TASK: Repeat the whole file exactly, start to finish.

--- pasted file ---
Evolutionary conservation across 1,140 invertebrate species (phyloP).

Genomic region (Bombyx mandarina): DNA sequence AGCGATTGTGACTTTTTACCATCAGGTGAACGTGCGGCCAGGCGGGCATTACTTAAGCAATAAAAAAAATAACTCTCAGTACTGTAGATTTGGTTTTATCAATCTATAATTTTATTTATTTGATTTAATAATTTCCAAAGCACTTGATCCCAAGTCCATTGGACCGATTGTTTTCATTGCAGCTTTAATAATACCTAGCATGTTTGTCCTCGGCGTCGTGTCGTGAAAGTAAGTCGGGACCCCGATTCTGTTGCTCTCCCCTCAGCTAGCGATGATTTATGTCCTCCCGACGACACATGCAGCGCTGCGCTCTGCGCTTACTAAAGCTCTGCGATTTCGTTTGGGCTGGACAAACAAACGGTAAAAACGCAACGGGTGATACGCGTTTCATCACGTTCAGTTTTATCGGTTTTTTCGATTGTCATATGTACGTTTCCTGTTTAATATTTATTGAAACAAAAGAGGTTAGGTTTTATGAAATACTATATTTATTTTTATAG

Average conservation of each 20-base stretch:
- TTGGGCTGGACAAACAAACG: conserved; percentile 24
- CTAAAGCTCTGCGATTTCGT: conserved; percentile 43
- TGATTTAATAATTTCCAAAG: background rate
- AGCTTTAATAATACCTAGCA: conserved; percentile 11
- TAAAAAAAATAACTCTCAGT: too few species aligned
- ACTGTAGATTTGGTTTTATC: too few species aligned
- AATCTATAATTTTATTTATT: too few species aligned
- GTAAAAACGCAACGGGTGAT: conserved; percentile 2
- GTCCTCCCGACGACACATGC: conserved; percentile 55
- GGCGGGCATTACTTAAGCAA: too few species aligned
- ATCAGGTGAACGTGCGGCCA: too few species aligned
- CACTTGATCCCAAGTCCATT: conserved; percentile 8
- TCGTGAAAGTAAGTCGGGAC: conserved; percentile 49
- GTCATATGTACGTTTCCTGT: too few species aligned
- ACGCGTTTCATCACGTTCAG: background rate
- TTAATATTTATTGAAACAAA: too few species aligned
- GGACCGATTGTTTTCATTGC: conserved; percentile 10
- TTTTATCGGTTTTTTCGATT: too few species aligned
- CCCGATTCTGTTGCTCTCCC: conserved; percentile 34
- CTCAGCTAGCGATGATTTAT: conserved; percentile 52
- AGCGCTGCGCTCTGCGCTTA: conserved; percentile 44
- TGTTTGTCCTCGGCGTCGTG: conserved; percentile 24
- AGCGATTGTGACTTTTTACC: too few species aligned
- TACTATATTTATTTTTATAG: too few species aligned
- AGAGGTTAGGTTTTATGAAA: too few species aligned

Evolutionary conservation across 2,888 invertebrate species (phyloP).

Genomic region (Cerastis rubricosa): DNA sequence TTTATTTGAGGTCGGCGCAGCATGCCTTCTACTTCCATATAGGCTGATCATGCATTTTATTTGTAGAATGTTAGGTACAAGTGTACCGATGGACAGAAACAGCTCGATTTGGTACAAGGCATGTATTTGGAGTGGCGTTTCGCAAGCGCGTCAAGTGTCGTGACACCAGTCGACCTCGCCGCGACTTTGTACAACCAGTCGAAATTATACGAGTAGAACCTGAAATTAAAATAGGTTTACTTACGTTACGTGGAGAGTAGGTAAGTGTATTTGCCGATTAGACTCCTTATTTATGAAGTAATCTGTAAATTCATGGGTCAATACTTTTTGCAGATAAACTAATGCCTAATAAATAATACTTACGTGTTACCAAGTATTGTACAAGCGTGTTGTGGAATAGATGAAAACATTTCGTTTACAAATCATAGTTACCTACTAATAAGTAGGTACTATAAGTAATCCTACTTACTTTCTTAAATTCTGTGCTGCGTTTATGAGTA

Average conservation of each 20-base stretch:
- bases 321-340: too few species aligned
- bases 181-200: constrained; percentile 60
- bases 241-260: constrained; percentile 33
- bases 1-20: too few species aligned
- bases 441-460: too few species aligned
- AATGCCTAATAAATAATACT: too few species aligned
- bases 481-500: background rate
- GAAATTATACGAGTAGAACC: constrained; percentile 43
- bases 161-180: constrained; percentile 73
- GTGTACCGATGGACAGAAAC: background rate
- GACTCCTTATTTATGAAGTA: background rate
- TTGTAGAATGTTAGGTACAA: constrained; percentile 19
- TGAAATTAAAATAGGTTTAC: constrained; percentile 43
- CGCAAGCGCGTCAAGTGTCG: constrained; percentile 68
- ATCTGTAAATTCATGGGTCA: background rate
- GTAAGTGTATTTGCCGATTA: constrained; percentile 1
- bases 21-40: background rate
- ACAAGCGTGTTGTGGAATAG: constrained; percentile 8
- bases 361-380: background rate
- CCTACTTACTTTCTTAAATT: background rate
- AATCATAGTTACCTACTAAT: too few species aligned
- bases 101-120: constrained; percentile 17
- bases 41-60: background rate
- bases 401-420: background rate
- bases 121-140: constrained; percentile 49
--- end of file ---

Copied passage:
Evolutionary conservation across 1,140 invertebrate species (phyloP).

Genomic region (Bombyx mandarina): DNA sequence AGCGATTGTGACTTTTTACCATCAGGTGAACGTGCGGCCAGGCGGGCATTACTTAAGCAATAAAAAAAATAACTCTCAGTACTGTAGATTTGGTTTTATCAATCTATAATTTTATTTATTTGATTTAATAATTTCCAAAGCACTTGATCCCAAGTCCATTGGACCGATTGTTTTCATTGCAGCTTTAATAATACCTAGCATGTTTGTCCTCGGCGTCGTGTCGTGAAAGTAAGTCGGGACCCCGATTCTGTTGCTCTCCCCTCAGCTAGCGATGATTTATGTCCTCCCGACGACACATGCAGCGCTGCGCTCTGCGCTTACTAAAGCTCTGCGATTTCGTTTGGGCTGGACAAACAAACGGTAAAAACGCAACGGGTGATACGCGTTTCATCACGTTCAGTTTTATCGGTTTTTTCGATTGTCATATGTACGTTTCCTGTTTAATATTTATTGAAACAAAAGAGGTTAGGTTTTATGAAATACTATATTTATTTTTATAG

Average conservation of each 20-base stretch:
- TTGGGCTGGACAAACAAACG: conserved; percentile 24
- CTAAAGCTCTGCGATTTCGT: conserved; percentile 43
- TGATTTAATAATTTCCAAAG: background rate
- AGCTTTAATAATACCTAGCA: conserved; percentile 11
- TAAAAAAAATAACTCTCAGT: too few species aligned
- ACTGTAGATTTGGTTTTATC: too few species aligned
- AATCTATAATTTTATTTATT: too few species aligned
- GTAAAAACGCAACGGGTGAT: conserved; percentile 2
- GTCCTCCCGACGACACATGC: conserved; percentile 55
- GGCGGGCATTACTTAAGCAA: too few species aligned
- ATCAGGTGAACGTGCGGCCA: too few species aligned
- CACTTGATCCCAAGTCCATT: conserved; percentile 8
- TCGTGAAAGTAAGTCGGGAC: conserved; percentile 49
- GTCATATGTACGTTTCCTGT: too few species aligned
- ACGCGTTTCATCACGTTCAG: background rate
- TTAATATTTATTGAAACAAA: too few species aligned
- GGACCGATTGTTTTCATTGC: conserved; percentile 10
- TTTTATCGGTTTTTTCGATT: too few species aligned
- CCCGATTCTGTTGCTCTCCC: conserved; percentile 34
- CTCAGCTAGCGATGATTTAT: conserved; percentile 52
- AGCGCTGCGCTCTGCGCTTA: conserved; percentile 44
- TGTTTGTCCTCGGCGTCGTG: conserved; percentile 24
- AGCGATTGTGACTTTTTACC: too few species aligned
- TACTATATTTATTTTTATAG: too few species aligned
- AGAGGTTAGGTTTTATGAAA: too few species aligned

Evolutionary conservation across 2,888 invertebrate species (phyloP).

Genomic region (Cerastis rubricosa): DNA sequence TTTATTTGAGGTCGGCGCAGCATGCCTTCTACTTCCATATAGGCTGATCATGCATTTTATTTGTAGAATGTTAGGTACAAGTGTACCGATGGACAGAAACAGCTCGATTTGGTACAAGGCATGTATTTGGAGTGGCGTTTCGCAAGCGCGTCAAGTGTCGTGACACCAGTCGACCTCGCCGCGACTTTGTACAACCAGTCGAAATTATACGAGTAGAACCTGAAATTAAAATAGGTTTACTTACGTTACGTGGAGAGTAGGTAAGTGTATTTGCCGATTAGACTCCTTATTTATGAAGTAATCTGTAAATTCATGGGTCAATACTTTTTGCAGATAAACTAATGCCTAATAAATAATACTTACGTGTTACCAAGTATTGTACAAGCGTGTTGTGGAATAGATGAAAACATTTCGTTTACAAATCATAGTTACCTACTAATAAGTAGGTACTATAAGTAATCCTACTTACTTTCTTAAATTCTGTGCTGCGTTTATGAGTA

Average conservation of each 20-base stretch:
- bases 321-340: too few species aligned
- bases 181-200: constrained; percentile 60
- bases 241-260: constrained; percentile 33
- bases 1-20: too few species aligned
- bases 441-460: too few species aligned
- AATGCCTAATAAATAATACT: too few species aligned
- bases 481-500: background rate
- GAAATTATACGAGTAGAACC: constrained; percentile 43
- bases 161-180: constrained; percentile 73
- GTGTACCGATGGACAGAAAC: background rate
- GACTCCTTATTTATGAAGTA: background rate
- TTGTAGAATGTTAGGTACAA: constrained; percentile 19
- TGAAATTAAAATAGGTTTAC: constrained; percentile 43
- CGCAAGCGCGTCAAGTGTCG: constrained; percentile 68
- ATCTGTAAATTCATGGGTCA: background rate
- GTAAGTGTATTTGCCGATTA: constrained; percentile 1
- bases 21-40: background rate
- ACAAGCGTGTTGTGGAATAG: constrained; percentile 8
- bases 361-380: background rate
- CCTACTTACTTTCTTAAATT: background rate
- AATCATAGTTACCTACTAAT: too few species aligned
- bases 101-120: constrained; percentile 17
- bases 41-60: background rate
- bases 401-420: background rate
- bases 121-140: constrained; percentile 49